Monday, November 9
My four year-old, Briggs threw up last night, or more accurately, very early this morning.
He actually doesn’t have a stomach bug, but rather horrible post-nasal drip. His coughing is painful to listen to, and what’s worse is that I find his persistent hack dreadfully…annoying.
The irony of this is not lost on me. After pushing and punishing my body for years, my immune system finally gave out on me around July 4th and I remained in (what felt and sounded like) a perpetual bronchial state for more than three months. Though, I didn’t have bronchitis (allergies and exhaustion) and neither does Briggs. His lungs are clear. Temp is normal. No sore throat, change of appetite, or spikes in white blood cells.
He’s got a cold and a steadfast refusal to blow his nose. Hence the chronic post-nasal drip and mucey-pukey wake-up call at 2AM.
Though watching him fall (peacefully) back to sleep in our bed remedies any annoyance that crept in from my lower (as opposed to my higher) self. When I wake up four hours later to practice yoga, I know that he needs the gift of deep sleep and decide that I won’t bring him to daycare until long after he wakes up on his own time.
This means morning drop-off is putt off until nearly 10:30, and that I’m rushing to get to therapy by 11, and that I can’t start wrapping up some deadline driven proposals for work until 12:30, and when I see that it’s suddenly 4:00, I remember that I signed Briggs up for a Bubble Class at our library that is supposed to be a really big deal. But, that starts at 4:15 and so if I decide to go for it, it will mean rushing to get there as well.
And I need to drop something off at the post office. Instead, I consider dropping the post office and library all together, but before I do I stop. Breathe. Remember:
Instead of pushing to get out the door, you let your son sleep in. Shared tea and juice on the couch. Enjoyed a breakfast of apples and hard-boiled eggs.
He was well-rested and so happy to see his friends at daycare.
You weren’t late for therapy.
You submitted your work before deadline.
You ate lunch.
Treated yourself to a decaf iced coffee.
Had a lovely (random) conversation with a Mom who is desperately missing her (only) son who’s on his fourth deployment – who said that you noticing her Army Parent pin was the nicest thing that had happened to her in a long time.
This is a nice letter you’ve written – it deserves to be sent to your high school friend. Briggs loves the post office. If you’re five-minutes late to the library class, they’ll still let you in.
It’s a good day. All is well. Keeping giving.
And so, I do.
I pick up Briggs (he’s pumped for bubbles), the post office goes remarkably smooth (and I pick up the new Peanut stamps for my Christmas Cards), but, when Briggs beats me on our fun-run to the children’s section, he’s the first to find out that I’ve made a mistake.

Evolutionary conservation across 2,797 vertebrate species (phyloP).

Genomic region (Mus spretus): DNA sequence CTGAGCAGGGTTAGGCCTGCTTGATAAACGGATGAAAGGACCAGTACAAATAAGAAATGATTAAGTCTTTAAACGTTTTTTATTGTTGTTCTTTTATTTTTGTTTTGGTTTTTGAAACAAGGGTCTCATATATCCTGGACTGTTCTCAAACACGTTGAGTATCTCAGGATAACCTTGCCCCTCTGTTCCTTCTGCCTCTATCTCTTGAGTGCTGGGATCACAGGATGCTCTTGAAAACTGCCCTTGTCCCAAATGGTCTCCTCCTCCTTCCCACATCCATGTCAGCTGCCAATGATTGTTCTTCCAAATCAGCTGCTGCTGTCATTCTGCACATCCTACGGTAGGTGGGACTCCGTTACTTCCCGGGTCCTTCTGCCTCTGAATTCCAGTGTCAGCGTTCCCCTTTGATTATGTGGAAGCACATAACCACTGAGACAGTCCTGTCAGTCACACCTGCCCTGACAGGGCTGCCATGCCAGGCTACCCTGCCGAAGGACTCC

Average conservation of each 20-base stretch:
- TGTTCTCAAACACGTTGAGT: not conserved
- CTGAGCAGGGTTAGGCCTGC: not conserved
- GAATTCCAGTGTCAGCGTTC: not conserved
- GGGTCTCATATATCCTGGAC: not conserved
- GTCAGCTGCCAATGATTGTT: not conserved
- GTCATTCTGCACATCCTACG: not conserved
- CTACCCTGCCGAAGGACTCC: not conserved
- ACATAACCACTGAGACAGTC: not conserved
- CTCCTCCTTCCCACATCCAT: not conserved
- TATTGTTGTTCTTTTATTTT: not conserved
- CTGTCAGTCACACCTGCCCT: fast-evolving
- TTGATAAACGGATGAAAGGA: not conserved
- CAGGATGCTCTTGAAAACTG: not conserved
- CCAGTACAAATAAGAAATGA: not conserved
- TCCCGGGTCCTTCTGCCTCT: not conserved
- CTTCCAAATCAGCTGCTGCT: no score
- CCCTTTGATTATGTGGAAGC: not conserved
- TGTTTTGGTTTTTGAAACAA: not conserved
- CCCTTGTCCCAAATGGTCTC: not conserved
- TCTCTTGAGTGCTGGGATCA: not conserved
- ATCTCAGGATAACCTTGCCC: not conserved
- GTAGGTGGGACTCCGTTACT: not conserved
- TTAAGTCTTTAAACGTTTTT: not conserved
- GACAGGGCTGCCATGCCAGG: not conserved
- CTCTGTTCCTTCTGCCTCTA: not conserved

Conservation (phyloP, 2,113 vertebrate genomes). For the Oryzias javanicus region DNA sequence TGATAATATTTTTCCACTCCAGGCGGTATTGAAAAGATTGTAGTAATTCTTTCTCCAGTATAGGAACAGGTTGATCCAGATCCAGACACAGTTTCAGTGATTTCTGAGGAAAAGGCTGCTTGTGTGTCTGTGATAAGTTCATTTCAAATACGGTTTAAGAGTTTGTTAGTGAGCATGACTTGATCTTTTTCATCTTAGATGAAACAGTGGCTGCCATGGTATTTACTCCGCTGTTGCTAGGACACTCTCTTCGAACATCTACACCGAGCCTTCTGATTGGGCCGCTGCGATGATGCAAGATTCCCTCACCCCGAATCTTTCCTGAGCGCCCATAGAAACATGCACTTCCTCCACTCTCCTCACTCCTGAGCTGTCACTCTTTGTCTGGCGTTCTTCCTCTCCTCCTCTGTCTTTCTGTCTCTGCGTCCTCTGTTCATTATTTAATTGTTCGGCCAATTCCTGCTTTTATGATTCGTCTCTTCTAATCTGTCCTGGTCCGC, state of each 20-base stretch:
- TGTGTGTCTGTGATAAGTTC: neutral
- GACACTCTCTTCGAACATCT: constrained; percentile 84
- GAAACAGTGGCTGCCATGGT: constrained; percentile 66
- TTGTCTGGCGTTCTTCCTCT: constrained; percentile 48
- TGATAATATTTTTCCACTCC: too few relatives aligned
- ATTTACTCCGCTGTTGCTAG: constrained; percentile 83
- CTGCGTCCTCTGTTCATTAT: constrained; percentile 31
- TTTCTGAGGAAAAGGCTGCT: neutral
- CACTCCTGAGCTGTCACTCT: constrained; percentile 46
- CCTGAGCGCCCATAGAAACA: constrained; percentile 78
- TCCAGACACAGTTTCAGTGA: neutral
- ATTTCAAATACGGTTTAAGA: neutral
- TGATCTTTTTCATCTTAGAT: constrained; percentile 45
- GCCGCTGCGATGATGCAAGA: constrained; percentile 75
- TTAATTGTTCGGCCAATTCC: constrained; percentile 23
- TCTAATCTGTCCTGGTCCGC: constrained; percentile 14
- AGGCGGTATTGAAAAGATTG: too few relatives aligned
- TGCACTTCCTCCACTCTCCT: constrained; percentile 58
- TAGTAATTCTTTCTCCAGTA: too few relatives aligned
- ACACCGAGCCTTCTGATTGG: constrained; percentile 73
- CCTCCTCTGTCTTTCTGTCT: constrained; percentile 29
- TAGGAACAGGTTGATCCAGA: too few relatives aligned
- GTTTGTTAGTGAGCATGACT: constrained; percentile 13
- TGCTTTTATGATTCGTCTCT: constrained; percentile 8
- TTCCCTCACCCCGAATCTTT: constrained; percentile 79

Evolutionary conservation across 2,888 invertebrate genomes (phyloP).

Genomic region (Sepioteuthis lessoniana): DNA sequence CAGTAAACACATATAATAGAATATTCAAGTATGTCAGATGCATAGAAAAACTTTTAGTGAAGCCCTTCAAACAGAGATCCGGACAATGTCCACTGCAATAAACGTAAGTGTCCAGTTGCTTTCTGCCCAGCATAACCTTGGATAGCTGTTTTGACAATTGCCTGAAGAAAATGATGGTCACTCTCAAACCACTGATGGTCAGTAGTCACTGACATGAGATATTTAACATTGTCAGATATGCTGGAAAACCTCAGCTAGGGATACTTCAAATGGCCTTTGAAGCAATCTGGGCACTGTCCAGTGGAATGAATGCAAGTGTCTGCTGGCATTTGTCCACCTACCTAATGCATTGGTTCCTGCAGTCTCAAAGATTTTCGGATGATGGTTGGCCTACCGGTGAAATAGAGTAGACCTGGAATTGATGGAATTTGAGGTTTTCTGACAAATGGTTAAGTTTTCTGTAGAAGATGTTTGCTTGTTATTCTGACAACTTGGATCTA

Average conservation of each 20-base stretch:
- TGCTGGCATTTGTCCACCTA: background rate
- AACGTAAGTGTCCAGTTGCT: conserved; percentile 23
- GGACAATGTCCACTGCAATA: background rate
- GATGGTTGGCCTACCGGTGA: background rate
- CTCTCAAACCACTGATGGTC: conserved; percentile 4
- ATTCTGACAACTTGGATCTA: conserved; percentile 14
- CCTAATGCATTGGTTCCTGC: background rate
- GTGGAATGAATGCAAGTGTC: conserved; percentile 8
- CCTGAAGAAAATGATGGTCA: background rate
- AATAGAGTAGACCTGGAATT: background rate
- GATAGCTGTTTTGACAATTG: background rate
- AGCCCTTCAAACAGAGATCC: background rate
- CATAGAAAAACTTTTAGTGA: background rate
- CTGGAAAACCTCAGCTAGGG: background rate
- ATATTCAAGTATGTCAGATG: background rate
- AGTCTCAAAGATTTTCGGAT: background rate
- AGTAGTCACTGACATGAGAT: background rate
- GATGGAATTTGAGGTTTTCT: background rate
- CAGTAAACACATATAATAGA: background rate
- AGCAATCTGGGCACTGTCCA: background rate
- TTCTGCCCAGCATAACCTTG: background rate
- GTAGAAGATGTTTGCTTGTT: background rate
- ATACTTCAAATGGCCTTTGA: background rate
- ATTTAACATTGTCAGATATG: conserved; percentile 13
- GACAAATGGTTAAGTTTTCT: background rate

“Mom, she says I’m not signed up for today!” he calls from the check-in desk.
“No, no, you are, I know I registered you with Miss Lisa at story time two weeks ago.”
I make my way over, repeat his name, my name, bring up the email confirmation on my phone…when, the kind woman at check-in and I both come to the realization at the same time:
Bubbles is next Monday.
“Today,” she tells us, “is a class on service animals. But, two kids did just drop out, so, Briggs if you want to stay, you can.”
He does and I’m thankful.
I get him set up with his name tag and then wait out in the hall with my book and the other Moms until the session has wrapped.
40-minutes later Briggs comes dashing out, insisting that I “HAVE” to meet Ireland.
Ireland is a beautiful black lab who bares a striking resemblance to Stuart Little.
Stuart was a part of my original family (Mom, Dad, and three sisters) for a little more than 13 years. He saw all of us girls through our high school dramas and traumas. Through my mother’s diagnosis, treatment, and remission of breast cancer. Through my son’s very fragile first few months following his 61-day stay in the Newborn Intensive Care Unit (NICU). And Stuart’s death, I believe, was the final heart-ache my Dad had to endure before recognizing this his Depression was too big, and too heavy, and too painful to keep carrying on his own.
It’s hard to keep from crying when I see Ireland, and I ask his trainer, John if it’s okay to pet him. He says it is and Ireland lovingly leans right into me.
“Thank you so much for bringing him in today,” I say.
“Oh, you’re welcome. You’re Briggs’s Mom, right?”
“Yes, he loved the class.”
“I’m so glad you stopped by, because the strangest thing happened when it was Briggs’s turn to have a moment with Ireland. Ireland actually put his head right on Briggs’s lap and, this might sound odd, but Ireland does this sort of smile thing. He smiled right at him and then laughed.”
Now the tears were unavoidable. Stu’s smile was his calling card. He was the only dog I’ve ever met who would smile on command – or even in response from a big smile from a known loved one.
And his laugh – though it always sounded more like a sneeze to me – was infectious.
“Thank you so much for telling me that,” I said. “We weren’t even really supposed to be here today, but I’m so thankful we were.”
“Briggs was a great addition to the class. We’re thankful he was here,” John said.
I left reassured that the schedule you fall into is the schedule you’re meant to keep, and that all dogs most certainly do go to heaven…and some even come back for a moment of heaven on earth.